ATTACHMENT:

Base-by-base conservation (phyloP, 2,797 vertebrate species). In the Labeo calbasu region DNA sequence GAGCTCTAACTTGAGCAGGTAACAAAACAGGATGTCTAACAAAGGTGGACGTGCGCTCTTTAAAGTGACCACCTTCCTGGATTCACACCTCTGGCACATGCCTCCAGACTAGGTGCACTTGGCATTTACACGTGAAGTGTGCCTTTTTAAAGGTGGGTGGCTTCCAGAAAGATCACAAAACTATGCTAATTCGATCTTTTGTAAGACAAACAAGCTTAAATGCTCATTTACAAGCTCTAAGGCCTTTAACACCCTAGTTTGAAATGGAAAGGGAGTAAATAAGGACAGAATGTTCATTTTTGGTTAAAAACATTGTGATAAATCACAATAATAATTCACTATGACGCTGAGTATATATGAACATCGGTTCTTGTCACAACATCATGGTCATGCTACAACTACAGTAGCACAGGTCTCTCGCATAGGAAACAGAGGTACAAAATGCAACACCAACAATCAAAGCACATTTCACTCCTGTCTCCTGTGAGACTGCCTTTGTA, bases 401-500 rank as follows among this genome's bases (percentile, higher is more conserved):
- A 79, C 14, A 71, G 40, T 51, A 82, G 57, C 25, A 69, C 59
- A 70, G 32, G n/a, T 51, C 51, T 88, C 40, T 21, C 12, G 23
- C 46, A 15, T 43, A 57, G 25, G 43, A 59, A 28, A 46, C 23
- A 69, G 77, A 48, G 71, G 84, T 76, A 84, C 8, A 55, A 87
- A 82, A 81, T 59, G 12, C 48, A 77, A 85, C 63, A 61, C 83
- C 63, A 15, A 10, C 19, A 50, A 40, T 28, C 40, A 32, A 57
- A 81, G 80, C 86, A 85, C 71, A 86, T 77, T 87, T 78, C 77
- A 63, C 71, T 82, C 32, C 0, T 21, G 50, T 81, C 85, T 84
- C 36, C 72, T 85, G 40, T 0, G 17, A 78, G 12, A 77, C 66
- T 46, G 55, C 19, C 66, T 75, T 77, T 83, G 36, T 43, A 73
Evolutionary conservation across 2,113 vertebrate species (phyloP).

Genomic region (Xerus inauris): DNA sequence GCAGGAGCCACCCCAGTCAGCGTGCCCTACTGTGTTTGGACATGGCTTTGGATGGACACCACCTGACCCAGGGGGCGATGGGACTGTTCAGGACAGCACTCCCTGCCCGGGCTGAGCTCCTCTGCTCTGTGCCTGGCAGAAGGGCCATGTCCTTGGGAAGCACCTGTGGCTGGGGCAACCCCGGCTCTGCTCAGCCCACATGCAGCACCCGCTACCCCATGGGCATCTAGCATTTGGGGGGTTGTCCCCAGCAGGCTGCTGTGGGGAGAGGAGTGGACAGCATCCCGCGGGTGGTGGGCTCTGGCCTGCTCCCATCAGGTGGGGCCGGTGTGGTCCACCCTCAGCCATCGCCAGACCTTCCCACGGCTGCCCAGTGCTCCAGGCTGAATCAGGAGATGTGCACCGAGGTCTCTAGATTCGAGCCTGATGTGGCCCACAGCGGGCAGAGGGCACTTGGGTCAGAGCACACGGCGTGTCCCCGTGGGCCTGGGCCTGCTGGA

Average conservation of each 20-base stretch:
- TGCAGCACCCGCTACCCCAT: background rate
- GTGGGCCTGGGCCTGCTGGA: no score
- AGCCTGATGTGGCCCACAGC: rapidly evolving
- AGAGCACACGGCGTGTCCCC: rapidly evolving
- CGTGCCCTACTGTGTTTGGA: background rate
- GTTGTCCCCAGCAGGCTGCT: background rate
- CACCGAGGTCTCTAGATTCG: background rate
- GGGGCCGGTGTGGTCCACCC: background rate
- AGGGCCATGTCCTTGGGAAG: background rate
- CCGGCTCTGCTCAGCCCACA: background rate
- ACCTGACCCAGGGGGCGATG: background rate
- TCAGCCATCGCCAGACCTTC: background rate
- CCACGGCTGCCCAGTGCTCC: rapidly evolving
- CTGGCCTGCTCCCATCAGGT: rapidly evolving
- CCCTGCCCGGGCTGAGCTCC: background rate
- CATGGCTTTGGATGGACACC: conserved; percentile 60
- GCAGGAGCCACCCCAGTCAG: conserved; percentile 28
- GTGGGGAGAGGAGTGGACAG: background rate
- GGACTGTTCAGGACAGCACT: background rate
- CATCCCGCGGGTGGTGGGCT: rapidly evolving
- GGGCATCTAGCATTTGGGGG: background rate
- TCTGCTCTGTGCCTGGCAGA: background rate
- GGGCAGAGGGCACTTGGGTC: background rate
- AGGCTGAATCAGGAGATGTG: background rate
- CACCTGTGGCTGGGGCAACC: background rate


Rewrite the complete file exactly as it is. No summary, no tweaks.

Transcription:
Base-by-base conservation (phyloP, 2,797 vertebrate species). In the Labeo calbasu region DNA sequence GAGCTCTAACTTGAGCAGGTAACAAAACAGGATGTCTAACAAAGGTGGACGTGCGCTCTTTAAAGTGACCACCTTCCTGGATTCACACCTCTGGCACATGCCTCCAGACTAGGTGCACTTGGCATTTACACGTGAAGTGTGCCTTTTTAAAGGTGGGTGGCTTCCAGAAAGATCACAAAACTATGCTAATTCGATCTTTTGTAAGACAAACAAGCTTAAATGCTCATTTACAAGCTCTAAGGCCTTTAACACCCTAGTTTGAAATGGAAAGGGAGTAAATAAGGACAGAATGTTCATTTTTGGTTAAAAACATTGTGATAAATCACAATAATAATTCACTATGACGCTGAGTATATATGAACATCGGTTCTTGTCACAACATCATGGTCATGCTACAACTACAGTAGCACAGGTCTCTCGCATAGGAAACAGAGGTACAAAATGCAACACCAACAATCAAAGCACATTTCACTCCTGTCTCCTGTGAGACTGCCTTTGTA, bases 401-500 rank as follows among this genome's bases (percentile, higher is more conserved):
- A 79, C 14, A 71, G 40, T 51, A 82, G 57, C 25, A 69, C 59
- A 70, G 32, G n/a, T 51, C 51, T 88, C 40, T 21, C 12, G 23
- C 46, A 15, T 43, A 57, G 25, G 43, A 59, A 28, A 46, C 23
- A 69, G 77, A 48, G 71, G 84, T 76, A 84, C 8, A 55, A 87
- A 82, A 81, T 59, G 12, C 48, A 77, A 85, C 63, A 61, C 83
- C 63, A 15, A 10, C 19, A 50, A 40, T 28, C 40, A 32, A 57
- A 81, G 80, C 86, A 85, C 71, A 86, T 77, T 87, T 78, C 77
- A 63, C 71, T 82, C 32, C 0, T 21, G 50, T 81, C 85, T 84
- C 36, C 72, T 85, G 40, T 0, G 17, A 78, G 12, A 77, C 66
- T 46, G 55, C 19, C 66, T 75, T 77, T 83, G 36, T 43, A 73
Evolutionary conservation across 2,113 vertebrate species (phyloP).

Genomic region (Xerus inauris): DNA sequence GCAGGAGCCACCCCAGTCAGCGTGCCCTACTGTGTTTGGACATGGCTTTGGATGGACACCACCTGACCCAGGGGGCGATGGGACTGTTCAGGACAGCACTCCCTGCCCGGGCTGAGCTCCTCTGCTCTGTGCCTGGCAGAAGGGCCATGTCCTTGGGAAGCACCTGTGGCTGGGGCAACCCCGGCTCTGCTCAGCCCACATGCAGCACCCGCTACCCCATGGGCATCTAGCATTTGGGGGGTTGTCCCCAGCAGGCTGCTGTGGGGAGAGGAGTGGACAGCATCCCGCGGGTGGTGGGCTCTGGCCTGCTCCCATCAGGTGGGGCCGGTGTGGTCCACCCTCAGCCATCGCCAGACCTTCCCACGGCTGCCCAGTGCTCCAGGCTGAATCAGGAGATGTGCACCGAGGTCTCTAGATTCGAGCCTGATGTGGCCCACAGCGGGCAGAGGGCACTTGGGTCAGAGCACACGGCGTGTCCCCGTGGGCCTGGGCCTGCTGGA

Average conservation of each 20-base stretch:
- TGCAGCACCCGCTACCCCAT: background rate
- GTGGGCCTGGGCCTGCTGGA: no score
- AGCCTGATGTGGCCCACAGC: rapidly evolving
- AGAGCACACGGCGTGTCCCC: rapidly evolving
- CGTGCCCTACTGTGTTTGGA: background rate
- GTTGTCCCCAGCAGGCTGCT: background rate
- CACCGAGGTCTCTAGATTCG: background rate
- GGGGCCGGTGTGGTCCACCC: background rate
- AGGGCCATGTCCTTGGGAAG: background rate
- CCGGCTCTGCTCAGCCCACA: background rate
- ACCTGACCCAGGGGGCGATG: background rate
- TCAGCCATCGCCAGACCTTC: background rate
- CCACGGCTGCCCAGTGCTCC: rapidly evolving
- CTGGCCTGCTCCCATCAGGT: rapidly evolving
- CCCTGCCCGGGCTGAGCTCC: background rate
- CATGGCTTTGGATGGACACC: conserved; percentile 60
- GCAGGAGCCACCCCAGTCAG: conserved; percentile 28
- GTGGGGAGAGGAGTGGACAG: background rate
- GGACTGTTCAGGACAGCACT: background rate
- CATCCCGCGGGTGGTGGGCT: rapidly evolving
- GGGCATCTAGCATTTGGGGG: background rate
- TCTGCTCTGTGCCTGGCAGA: background rate
- GGGCAGAGGGCACTTGGGTC: background rate
- AGGCTGAATCAGGAGATGTG: background rate
- CACCTGTGGCTGGGGCAACC: background rate